New York, NY – Today, a coalition of city elected officials, including Public Advocate Jumaane Williams, Council Members Robert Cornegy, Ben Kallos and Justin Brannan unveiled bold new legislation aimed at increasing racial equity at NYC’s Specialized High Schools. The legislation would require DOE to finally provide every middle school student with free test preparation. The legislation would also end DOE’s practice of making students register for the SHSAT through a confusing multistep process—and instead automatically register every 8th grader for the SHSAT and asking each of them to take the test. The legislation would immediately make thousands more Black and Latinx students eligible for admission to a specialized high school.
Currently, fewer than 10% of NYC’ public middle schools provide access to free test prep. The legislation introduced today would ensure test prep is systemwide. In 2019, only 35% of 8th grade public school students sat for the SHSAT. By making the SHSAT the default option for all 8th grade students, today’s legislation would immediately and dramatically increase the number of Black and Latinx students eligible for SHS enrollment every March.
While Black and Latinx students make up nearly 70% of NYC public school students, they recently only accounted for 10% of admitted students in the City’s five specialized high schools. The sponsors of today’s legislation are committed to reversing that trend. The legislation proposed today would directly address this issue by requiring every student—regardless of their income, background, or demographic—be provided the opportunity to succeed.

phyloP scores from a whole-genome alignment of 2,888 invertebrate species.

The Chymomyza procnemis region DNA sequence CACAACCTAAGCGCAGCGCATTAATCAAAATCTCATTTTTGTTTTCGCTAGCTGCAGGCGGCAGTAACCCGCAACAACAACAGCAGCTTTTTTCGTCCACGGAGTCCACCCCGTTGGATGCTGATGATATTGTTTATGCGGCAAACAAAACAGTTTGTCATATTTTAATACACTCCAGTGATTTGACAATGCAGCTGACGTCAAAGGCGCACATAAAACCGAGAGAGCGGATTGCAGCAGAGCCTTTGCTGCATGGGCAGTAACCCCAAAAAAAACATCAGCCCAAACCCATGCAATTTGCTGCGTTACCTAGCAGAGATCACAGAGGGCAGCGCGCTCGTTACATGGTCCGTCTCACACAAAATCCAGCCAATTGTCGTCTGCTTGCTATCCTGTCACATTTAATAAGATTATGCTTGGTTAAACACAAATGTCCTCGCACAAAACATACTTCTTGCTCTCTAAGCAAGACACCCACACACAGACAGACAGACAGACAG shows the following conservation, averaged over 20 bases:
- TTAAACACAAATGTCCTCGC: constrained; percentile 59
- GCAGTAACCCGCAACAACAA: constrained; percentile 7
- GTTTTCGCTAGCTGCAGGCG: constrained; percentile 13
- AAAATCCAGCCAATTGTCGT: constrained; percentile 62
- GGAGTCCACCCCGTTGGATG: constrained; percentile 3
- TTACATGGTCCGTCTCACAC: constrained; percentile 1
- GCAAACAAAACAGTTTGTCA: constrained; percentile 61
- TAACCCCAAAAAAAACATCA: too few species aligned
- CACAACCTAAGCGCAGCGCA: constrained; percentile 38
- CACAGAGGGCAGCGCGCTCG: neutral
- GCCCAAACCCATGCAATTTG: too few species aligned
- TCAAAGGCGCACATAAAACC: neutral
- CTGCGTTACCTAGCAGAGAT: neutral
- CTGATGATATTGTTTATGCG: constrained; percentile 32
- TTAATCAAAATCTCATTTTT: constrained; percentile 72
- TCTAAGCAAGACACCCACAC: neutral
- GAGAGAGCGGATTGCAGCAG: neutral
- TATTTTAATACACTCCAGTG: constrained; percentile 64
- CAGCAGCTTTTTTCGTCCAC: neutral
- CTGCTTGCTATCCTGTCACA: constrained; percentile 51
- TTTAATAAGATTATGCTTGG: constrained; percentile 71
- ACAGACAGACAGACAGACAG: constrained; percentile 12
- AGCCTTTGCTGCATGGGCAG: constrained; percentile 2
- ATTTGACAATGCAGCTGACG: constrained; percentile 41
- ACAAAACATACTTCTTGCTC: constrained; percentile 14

The Education Equity Campaign led by Ronald Lauder and Richard Parsons has long called for these proposals and provided over $350,000 in free test prep funding in 2019 to prepare hundreds of students of color for the SHSAT.
Public Advocate Williams graduated from the Brooklyn Technical High School starting in 1992 when demographics included 13% Hispanic, 16% White, 32% Asian, and 38% Black, whose Black student population has been in free fall by a factor of five to only 7% as of 2016. Council Member Kallos graduated the Bronx High School of Science starting 1994 when demographics included 10% Hispanic, 12% Black, 38% White, and 40% Asian, whose Hispanic and Black student populations have more than halved to only 9% as of 2017.